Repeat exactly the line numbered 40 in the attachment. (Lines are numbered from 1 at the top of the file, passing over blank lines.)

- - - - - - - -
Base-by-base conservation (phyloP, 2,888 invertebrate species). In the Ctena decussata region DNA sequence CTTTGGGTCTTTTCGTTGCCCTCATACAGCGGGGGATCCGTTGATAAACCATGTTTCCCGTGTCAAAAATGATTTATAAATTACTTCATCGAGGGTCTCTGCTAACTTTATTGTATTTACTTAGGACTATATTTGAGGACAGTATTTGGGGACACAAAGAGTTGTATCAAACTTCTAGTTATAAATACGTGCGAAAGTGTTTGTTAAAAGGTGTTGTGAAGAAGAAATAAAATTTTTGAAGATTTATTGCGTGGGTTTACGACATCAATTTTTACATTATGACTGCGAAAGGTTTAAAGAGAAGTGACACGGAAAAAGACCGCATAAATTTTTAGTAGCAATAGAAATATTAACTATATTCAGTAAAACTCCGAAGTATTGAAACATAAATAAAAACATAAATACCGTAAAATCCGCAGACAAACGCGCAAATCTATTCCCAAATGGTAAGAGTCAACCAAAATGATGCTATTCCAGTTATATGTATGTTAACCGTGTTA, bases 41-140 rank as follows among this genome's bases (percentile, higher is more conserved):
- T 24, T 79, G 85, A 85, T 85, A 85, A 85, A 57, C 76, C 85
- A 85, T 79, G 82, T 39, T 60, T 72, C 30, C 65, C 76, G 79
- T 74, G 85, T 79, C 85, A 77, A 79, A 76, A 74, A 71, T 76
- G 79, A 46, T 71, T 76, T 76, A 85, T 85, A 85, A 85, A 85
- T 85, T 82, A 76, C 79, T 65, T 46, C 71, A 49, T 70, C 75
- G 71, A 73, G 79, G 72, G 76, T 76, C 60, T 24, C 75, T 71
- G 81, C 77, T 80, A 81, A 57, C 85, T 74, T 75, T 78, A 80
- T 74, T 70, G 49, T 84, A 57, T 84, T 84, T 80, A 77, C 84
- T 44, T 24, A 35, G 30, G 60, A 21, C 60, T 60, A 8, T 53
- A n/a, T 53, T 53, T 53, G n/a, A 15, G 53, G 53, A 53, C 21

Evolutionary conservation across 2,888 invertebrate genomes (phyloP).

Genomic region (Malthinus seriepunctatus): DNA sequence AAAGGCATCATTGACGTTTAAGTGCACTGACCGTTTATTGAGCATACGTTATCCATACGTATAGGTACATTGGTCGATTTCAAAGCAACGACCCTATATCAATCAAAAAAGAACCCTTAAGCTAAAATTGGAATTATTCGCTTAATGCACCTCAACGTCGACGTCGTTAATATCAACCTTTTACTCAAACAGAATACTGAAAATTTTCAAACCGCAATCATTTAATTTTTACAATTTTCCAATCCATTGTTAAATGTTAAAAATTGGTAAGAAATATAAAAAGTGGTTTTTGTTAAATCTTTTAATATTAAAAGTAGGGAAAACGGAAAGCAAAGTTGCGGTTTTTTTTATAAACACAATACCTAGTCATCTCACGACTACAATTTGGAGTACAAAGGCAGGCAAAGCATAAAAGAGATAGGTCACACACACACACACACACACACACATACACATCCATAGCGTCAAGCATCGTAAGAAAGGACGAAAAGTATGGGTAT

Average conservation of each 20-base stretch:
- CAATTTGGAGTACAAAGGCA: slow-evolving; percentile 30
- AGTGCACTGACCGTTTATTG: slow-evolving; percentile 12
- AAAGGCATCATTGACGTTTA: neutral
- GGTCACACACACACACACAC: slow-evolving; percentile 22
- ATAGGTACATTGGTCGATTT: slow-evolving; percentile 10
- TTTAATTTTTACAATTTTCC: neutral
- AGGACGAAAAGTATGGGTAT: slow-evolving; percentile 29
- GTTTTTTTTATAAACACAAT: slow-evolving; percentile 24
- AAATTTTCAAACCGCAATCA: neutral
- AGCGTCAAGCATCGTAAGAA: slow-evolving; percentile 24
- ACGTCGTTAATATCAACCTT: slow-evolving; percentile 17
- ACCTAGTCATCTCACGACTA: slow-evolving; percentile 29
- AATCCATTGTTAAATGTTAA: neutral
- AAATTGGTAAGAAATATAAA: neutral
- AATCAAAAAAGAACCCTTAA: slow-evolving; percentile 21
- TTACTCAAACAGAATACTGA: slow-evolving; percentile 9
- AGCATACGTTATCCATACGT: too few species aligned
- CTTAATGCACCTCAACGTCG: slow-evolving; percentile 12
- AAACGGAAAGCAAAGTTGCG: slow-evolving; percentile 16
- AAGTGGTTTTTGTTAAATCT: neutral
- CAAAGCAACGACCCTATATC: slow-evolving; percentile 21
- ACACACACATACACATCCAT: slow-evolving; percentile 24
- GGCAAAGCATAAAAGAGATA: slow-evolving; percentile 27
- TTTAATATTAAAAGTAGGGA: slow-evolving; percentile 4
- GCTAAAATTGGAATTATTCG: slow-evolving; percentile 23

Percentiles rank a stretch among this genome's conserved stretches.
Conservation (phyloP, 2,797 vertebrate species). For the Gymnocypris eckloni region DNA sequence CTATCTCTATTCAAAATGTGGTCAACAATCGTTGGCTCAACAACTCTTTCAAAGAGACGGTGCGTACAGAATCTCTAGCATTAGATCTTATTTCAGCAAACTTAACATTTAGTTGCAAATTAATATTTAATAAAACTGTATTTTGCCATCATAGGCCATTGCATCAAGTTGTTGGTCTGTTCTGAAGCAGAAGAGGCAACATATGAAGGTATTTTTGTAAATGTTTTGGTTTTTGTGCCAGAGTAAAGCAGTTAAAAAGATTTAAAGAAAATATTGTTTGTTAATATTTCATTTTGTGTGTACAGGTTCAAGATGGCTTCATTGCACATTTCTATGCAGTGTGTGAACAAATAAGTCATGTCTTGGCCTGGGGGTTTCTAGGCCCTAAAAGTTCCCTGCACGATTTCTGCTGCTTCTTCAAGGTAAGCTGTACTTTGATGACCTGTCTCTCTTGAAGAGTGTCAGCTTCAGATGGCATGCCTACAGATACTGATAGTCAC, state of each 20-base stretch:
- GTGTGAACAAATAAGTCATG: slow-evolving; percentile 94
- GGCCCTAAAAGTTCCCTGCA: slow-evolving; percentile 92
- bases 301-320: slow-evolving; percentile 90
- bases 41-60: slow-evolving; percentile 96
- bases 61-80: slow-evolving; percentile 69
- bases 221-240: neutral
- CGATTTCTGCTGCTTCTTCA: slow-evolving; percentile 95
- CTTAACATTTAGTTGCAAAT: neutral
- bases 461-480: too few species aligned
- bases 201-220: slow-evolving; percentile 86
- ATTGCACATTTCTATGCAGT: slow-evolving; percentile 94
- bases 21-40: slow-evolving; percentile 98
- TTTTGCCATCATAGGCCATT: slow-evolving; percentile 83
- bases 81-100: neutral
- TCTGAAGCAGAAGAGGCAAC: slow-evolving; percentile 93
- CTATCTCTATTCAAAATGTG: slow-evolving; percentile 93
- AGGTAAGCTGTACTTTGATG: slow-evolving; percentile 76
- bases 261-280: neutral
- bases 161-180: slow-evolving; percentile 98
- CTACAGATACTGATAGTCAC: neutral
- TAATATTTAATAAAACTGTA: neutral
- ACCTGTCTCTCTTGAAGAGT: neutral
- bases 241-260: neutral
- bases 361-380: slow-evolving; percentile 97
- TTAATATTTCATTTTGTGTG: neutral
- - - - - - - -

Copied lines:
Percentiles rank a stretch among this genome's conserved stretches.